The losses have hit syndicate 745, in which the 1,750 members are grouped, and have been caused by larger-than-expected payouts on insurance claims arising from European storm damage in 1990. First indications of the trouble were revealed by the Independent last week.
As a consequence of the worsening losses, which had not been anticipated, the syndicate's professional underwriter, David King, was sacked on 14 October by the agency running the syndicate, KPH Underwriting Agencies.
Other underwriting agencies that introduced members to the syndicate have been told that reserves for future losses had been based on the claims payout experience of the losses triggered by Hurricane Hugo in 1989. Instead, the losses from the European storm damage in 1990 - codenamed CAT 90A in the Lloyd's insurance market - have not slowed at the same rate as the losses triggered by Hugo and all the syndicate's assumptions have proved to be erroneous.
Individuals on the syndicate could be asked to pay out between pounds 4,000 and pounds 6,000 from their own private wealth for every pounds 10,000 worth of business accepted on their behalf, to meet the losses.
John Heynes, chairman of KPH Underwriting Agencies, said yesterday: 'Avenues are being explored to seek ways of mitigating the final 1990 result. The balance of the account is expected to return a modest profit which will reduce the final loss to names (the members).'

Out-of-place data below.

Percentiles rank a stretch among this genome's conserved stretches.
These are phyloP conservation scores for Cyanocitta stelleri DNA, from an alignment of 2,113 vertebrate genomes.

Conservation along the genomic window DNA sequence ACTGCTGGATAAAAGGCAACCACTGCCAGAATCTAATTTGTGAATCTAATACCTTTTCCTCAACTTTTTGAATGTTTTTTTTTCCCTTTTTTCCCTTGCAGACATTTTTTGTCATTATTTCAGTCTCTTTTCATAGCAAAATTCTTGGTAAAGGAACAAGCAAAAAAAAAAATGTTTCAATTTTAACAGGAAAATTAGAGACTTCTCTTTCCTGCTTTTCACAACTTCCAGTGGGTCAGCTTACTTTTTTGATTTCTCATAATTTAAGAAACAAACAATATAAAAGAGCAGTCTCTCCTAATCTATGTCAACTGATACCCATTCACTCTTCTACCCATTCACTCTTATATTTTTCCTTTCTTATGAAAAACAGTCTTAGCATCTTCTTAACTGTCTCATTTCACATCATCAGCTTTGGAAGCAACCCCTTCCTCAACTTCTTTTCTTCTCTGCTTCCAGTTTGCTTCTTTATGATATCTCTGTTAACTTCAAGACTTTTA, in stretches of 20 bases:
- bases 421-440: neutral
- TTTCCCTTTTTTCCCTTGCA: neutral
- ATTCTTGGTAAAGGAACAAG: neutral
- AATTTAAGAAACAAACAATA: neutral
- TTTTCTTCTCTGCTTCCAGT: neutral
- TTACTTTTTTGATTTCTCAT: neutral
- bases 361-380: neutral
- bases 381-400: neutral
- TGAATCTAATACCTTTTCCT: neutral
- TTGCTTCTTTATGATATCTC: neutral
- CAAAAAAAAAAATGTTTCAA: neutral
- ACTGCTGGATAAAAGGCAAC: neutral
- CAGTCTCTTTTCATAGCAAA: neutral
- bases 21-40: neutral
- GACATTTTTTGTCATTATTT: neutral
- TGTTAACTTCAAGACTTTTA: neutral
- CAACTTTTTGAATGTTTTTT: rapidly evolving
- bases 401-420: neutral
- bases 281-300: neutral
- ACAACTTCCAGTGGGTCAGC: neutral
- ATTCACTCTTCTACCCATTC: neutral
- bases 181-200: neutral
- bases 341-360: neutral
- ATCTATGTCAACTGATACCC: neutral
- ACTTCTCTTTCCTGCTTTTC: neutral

For Lloyd's the situation represents considerable embarrassment. The former underwriter of syndicate 745, Mr King, who was paid a salary of pounds 150,000 at the agency, was asked by Lloyd's to examine how losses of pounds 63m occurred on syndicate 255, under the management of Rose Thomson Young. The three-man Rose Thomson Young inquiry team was led by Timothy Boatman, a senior partner of Coopers & Lybrand, the accountants.
In a confidential report by KPH for agents who introduced members to syndicate 745, the agency says there is 'every likelihood that the account will have to be left open until a more accurate position on this loss can be assessed'. That means that the books of the account might not be able to be closed, leaving 1,750 underwriting members with losses stretching out into infinity.
Underwriting agents are extremely concerned and may force the syndicate to cease trading by withdrawing underwriting members who have joined since 1990.
This summer Lloyd's reported losses of more than pounds 2bn for the entire market for its 1989 account.Reuse content